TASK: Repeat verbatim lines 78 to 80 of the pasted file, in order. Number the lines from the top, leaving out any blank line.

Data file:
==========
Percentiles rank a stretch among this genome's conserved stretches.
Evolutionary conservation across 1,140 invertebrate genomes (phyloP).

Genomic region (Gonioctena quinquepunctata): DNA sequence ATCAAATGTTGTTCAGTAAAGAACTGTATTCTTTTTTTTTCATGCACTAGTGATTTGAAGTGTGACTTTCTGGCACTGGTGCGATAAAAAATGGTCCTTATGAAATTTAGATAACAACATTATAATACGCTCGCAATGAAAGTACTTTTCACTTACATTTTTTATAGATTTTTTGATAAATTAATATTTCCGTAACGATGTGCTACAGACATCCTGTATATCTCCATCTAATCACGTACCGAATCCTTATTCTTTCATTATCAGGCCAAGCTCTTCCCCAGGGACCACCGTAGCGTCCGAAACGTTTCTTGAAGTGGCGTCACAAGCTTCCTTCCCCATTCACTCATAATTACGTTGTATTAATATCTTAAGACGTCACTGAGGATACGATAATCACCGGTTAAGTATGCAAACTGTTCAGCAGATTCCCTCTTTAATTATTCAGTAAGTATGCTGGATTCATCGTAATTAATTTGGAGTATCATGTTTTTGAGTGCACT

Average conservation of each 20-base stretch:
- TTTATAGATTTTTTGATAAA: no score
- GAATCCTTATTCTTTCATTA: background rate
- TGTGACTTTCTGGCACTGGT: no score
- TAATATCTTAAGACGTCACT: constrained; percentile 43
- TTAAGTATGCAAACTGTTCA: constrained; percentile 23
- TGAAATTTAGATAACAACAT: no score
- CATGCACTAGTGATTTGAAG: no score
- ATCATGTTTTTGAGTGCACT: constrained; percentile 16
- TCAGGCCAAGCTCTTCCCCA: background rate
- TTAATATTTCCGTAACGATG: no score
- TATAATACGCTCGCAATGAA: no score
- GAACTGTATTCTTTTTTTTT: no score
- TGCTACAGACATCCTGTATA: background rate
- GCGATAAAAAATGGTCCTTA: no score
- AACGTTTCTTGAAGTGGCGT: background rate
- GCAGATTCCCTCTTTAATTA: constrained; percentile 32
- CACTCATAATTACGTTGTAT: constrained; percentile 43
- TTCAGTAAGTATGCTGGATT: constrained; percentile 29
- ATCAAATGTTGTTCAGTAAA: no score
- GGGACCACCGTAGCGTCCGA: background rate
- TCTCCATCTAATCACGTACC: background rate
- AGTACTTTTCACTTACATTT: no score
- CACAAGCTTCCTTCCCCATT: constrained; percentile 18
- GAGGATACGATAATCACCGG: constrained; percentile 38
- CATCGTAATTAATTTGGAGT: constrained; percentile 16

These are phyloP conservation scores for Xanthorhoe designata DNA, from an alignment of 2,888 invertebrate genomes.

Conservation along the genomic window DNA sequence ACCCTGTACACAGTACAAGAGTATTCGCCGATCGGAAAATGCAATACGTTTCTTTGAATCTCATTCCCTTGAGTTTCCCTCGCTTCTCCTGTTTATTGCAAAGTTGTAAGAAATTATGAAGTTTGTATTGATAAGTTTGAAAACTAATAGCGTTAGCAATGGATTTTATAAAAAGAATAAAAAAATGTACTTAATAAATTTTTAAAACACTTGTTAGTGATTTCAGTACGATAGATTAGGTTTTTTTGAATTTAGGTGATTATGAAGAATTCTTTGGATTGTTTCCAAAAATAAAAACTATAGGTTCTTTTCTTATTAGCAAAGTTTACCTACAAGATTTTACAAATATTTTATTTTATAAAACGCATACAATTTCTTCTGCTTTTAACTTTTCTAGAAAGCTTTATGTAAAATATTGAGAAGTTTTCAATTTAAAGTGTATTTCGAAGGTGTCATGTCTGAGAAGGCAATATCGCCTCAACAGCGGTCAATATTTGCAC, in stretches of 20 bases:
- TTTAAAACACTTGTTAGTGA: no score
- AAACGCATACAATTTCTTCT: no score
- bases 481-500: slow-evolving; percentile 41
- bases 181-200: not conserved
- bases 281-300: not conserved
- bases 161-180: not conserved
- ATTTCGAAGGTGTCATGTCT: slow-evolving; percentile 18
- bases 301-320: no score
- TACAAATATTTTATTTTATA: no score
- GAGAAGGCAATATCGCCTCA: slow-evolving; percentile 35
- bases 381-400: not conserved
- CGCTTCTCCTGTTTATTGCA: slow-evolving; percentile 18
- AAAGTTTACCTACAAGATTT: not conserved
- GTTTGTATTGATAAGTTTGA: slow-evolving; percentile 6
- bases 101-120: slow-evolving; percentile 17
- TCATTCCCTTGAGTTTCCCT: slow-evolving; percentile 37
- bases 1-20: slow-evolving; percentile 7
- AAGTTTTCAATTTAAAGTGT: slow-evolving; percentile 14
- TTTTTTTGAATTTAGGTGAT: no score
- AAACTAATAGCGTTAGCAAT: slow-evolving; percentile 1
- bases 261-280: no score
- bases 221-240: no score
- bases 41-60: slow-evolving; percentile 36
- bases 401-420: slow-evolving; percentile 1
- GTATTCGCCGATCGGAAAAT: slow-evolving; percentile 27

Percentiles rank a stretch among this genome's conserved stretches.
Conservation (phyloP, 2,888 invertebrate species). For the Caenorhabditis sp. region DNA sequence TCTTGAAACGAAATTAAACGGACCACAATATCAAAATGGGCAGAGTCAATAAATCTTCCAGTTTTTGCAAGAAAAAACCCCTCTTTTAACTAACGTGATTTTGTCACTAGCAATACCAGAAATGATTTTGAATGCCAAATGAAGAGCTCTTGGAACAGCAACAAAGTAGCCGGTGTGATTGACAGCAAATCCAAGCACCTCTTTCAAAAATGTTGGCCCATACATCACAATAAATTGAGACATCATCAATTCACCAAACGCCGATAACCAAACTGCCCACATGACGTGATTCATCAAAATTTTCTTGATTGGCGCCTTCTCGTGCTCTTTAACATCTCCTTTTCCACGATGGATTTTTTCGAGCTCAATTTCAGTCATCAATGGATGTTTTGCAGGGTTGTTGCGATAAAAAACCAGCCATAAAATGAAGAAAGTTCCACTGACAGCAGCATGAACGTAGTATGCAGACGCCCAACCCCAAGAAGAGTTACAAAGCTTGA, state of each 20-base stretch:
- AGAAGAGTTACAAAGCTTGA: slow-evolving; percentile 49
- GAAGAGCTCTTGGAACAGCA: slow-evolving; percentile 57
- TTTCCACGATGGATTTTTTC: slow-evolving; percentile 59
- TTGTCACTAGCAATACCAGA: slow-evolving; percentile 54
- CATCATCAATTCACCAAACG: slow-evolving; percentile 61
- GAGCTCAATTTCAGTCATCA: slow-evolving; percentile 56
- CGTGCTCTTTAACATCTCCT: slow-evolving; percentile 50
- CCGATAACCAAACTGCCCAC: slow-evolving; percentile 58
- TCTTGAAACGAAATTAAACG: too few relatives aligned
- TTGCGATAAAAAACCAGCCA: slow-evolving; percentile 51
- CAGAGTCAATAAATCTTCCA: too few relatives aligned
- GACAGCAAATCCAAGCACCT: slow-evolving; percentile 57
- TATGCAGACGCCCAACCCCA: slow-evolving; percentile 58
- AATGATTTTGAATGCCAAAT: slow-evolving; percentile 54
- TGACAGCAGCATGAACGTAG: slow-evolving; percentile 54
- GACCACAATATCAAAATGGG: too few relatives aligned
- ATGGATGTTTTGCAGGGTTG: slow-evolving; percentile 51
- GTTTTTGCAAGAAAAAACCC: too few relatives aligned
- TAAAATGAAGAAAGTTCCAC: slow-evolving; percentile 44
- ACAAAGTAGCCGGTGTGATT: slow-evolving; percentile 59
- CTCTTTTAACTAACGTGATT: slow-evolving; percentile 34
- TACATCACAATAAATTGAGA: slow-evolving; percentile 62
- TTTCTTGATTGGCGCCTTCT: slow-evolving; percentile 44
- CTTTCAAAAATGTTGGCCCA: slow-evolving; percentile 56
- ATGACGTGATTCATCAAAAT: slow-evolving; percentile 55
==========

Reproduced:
- ACAAAGTAGCCGGTGTGATT: slow-evolving; percentile 59
- CTCTTTTAACTAACGTGATT: slow-evolving; percentile 34
- TACATCACAATAAATTGAGA: slow-evolving; percentile 62